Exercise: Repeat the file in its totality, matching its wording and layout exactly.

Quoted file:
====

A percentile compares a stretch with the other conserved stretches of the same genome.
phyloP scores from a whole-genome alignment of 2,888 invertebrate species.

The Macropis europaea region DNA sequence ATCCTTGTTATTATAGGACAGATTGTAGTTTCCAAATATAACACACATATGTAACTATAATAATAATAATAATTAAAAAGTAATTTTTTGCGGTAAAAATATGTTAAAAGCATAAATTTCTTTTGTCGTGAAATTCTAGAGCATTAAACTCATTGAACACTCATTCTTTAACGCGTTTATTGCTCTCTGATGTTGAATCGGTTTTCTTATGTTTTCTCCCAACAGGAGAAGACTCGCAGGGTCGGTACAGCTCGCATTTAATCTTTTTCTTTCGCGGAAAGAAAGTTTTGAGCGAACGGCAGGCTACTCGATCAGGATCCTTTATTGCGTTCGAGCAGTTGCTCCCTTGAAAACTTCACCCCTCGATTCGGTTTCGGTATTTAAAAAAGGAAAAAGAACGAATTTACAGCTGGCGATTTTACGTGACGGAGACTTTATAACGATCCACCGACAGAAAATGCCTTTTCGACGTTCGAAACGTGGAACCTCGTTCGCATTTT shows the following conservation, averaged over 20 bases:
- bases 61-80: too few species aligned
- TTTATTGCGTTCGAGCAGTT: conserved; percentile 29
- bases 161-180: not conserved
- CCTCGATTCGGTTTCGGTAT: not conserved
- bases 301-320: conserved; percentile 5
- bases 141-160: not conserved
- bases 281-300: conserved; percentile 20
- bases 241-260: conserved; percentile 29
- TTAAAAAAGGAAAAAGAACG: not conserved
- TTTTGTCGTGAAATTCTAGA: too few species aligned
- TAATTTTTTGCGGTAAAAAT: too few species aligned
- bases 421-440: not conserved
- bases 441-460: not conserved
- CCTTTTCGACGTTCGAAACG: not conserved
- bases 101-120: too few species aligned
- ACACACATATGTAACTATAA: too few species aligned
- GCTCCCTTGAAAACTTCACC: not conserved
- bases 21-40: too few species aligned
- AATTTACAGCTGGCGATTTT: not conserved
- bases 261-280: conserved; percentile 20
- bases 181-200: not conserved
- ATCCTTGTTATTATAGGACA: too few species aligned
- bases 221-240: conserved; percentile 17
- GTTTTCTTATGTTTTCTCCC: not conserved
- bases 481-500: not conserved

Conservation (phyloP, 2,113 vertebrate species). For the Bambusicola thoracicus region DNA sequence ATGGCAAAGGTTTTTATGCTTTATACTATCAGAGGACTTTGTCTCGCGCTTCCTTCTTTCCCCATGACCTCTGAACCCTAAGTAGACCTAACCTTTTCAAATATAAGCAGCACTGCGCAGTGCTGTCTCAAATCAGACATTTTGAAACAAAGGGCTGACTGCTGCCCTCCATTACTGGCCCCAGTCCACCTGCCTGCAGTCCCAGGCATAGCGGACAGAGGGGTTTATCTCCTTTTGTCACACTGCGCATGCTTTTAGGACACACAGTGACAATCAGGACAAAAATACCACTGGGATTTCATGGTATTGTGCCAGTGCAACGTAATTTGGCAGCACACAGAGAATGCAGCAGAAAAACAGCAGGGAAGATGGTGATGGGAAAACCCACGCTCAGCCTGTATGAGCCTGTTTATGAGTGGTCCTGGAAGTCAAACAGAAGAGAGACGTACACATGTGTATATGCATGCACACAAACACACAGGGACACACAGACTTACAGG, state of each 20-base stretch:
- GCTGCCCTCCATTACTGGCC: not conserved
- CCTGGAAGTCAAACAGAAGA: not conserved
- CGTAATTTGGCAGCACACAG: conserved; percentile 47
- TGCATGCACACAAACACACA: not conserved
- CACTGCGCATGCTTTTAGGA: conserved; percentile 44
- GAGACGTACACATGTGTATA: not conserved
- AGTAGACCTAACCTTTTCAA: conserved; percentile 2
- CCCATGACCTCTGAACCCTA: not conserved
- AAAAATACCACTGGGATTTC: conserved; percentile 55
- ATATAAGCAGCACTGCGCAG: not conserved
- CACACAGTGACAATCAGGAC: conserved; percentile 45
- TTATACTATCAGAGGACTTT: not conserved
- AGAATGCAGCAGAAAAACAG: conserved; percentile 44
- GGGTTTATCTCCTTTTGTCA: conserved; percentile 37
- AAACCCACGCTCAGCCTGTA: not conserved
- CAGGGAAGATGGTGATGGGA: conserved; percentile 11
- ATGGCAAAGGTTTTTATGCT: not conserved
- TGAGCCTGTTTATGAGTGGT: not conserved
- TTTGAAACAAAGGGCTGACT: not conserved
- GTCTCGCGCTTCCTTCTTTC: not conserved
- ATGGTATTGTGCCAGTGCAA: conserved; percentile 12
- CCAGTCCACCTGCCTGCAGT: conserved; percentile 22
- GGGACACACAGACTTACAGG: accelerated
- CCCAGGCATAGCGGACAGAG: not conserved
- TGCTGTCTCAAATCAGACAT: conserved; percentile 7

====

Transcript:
A percentile compares a stretch with the other conserved stretches of the same genome.
phyloP scores from a whole-genome alignment of 2,888 invertebrate species.

The Macropis europaea region DNA sequence ATCCTTGTTATTATAGGACAGATTGTAGTTTCCAAATATAACACACATATGTAACTATAATAATAATAATAATTAAAAAGTAATTTTTTGCGGTAAAAATATGTTAAAAGCATAAATTTCTTTTGTCGTGAAATTCTAGAGCATTAAACTCATTGAACACTCATTCTTTAACGCGTTTATTGCTCTCTGATGTTGAATCGGTTTTCTTATGTTTTCTCCCAACAGGAGAAGACTCGCAGGGTCGGTACAGCTCGCATTTAATCTTTTTCTTTCGCGGAAAGAAAGTTTTGAGCGAACGGCAGGCTACTCGATCAGGATCCTTTATTGCGTTCGAGCAGTTGCTCCCTTGAAAACTTCACCCCTCGATTCGGTTTCGGTATTTAAAAAAGGAAAAAGAACGAATTTACAGCTGGCGATTTTACGTGACGGAGACTTTATAACGATCCACCGACAGAAAATGCCTTTTCGACGTTCGAAACGTGGAACCTCGTTCGCATTTT shows the following conservation, averaged over 20 bases:
- bases 61-80: too few species aligned
- TTTATTGCGTTCGAGCAGTT: conserved; percentile 29
- bases 161-180: not conserved
- CCTCGATTCGGTTTCGGTAT: not conserved
- bases 301-320: conserved; percentile 5
- bases 141-160: not conserved
- bases 281-300: conserved; percentile 20
- bases 241-260: conserved; percentile 29
- TTAAAAAAGGAAAAAGAACG: not conserved
- TTTTGTCGTGAAATTCTAGA: too few species aligned
- TAATTTTTTGCGGTAAAAAT: too few species aligned
- bases 421-440: not conserved
- bases 441-460: not conserved
- CCTTTTCGACGTTCGAAACG: not conserved
- bases 101-120: too few species aligned
- ACACACATATGTAACTATAA: too few species aligned
- GCTCCCTTGAAAACTTCACC: not conserved
- bases 21-40: too few species aligned
- AATTTACAGCTGGCGATTTT: not conserved
- bases 261-280: conserved; percentile 20
- bases 181-200: not conserved
- ATCCTTGTTATTATAGGACA: too few species aligned
- bases 221-240: conserved; percentile 17
- GTTTTCTTATGTTTTCTCCC: not conserved
- bases 481-500: not conserved

Conservation (phyloP, 2,113 vertebrate species). For the Bambusicola thoracicus region DNA sequence ATGGCAAAGGTTTTTATGCTTTATACTATCAGAGGACTTTGTCTCGCGCTTCCTTCTTTCCCCATGACCTCTGAACCCTAAGTAGACCTAACCTTTTCAAATATAAGCAGCACTGCGCAGTGCTGTCTCAAATCAGACATTTTGAAACAAAGGGCTGACTGCTGCCCTCCATTACTGGCCCCAGTCCACCTGCCTGCAGTCCCAGGCATAGCGGACAGAGGGGTTTATCTCCTTTTGTCACACTGCGCATGCTTTTAGGACACACAGTGACAATCAGGACAAAAATACCACTGGGATTTCATGGTATTGTGCCAGTGCAACGTAATTTGGCAGCACACAGAGAATGCAGCAGAAAAACAGCAGGGAAGATGGTGATGGGAAAACCCACGCTCAGCCTGTATGAGCCTGTTTATGAGTGGTCCTGGAAGTCAAACAGAAGAGAGACGTACACATGTGTATATGCATGCACACAAACACACAGGGACACACAGACTTACAGG, state of each 20-base stretch:
- GCTGCCCTCCATTACTGGCC: not conserved
- CCTGGAAGTCAAACAGAAGA: not conserved
- CGTAATTTGGCAGCACACAG: conserved; percentile 47
- TGCATGCACACAAACACACA: not conserved
- CACTGCGCATGCTTTTAGGA: conserved; percentile 44
- GAGACGTACACATGTGTATA: not conserved
- AGTAGACCTAACCTTTTCAA: conserved; percentile 2
- CCCATGACCTCTGAACCCTA: not conserved
- AAAAATACCACTGGGATTTC: conserved; percentile 55
- ATATAAGCAGCACTGCGCAG: not conserved
- CACACAGTGACAATCAGGAC: conserved; percentile 45
- TTATACTATCAGAGGACTTT: not conserved
- AGAATGCAGCAGAAAAACAG: conserved; percentile 44
- GGGTTTATCTCCTTTTGTCA: conserved; percentile 37
- AAACCCACGCTCAGCCTGTA: not conserved
- CAGGGAAGATGGTGATGGGA: conserved; percentile 11
- ATGGCAAAGGTTTTTATGCT: not conserved
- TGAGCCTGTTTATGAGTGGT: not conserved
- TTTGAAACAAAGGGCTGACT: not conserved
- GTCTCGCGCTTCCTTCTTTC: not conserved
- ATGGTATTGTGCCAGTGCAA: conserved; percentile 12
- CCAGTCCACCTGCCTGCAGT: conserved; percentile 22
- GGGACACACAGACTTACAGG: accelerated
- CCCAGGCATAGCGGACAGAG: not conserved
- TGCTGTCTCAAATCAGACAT: conserved; percentile 7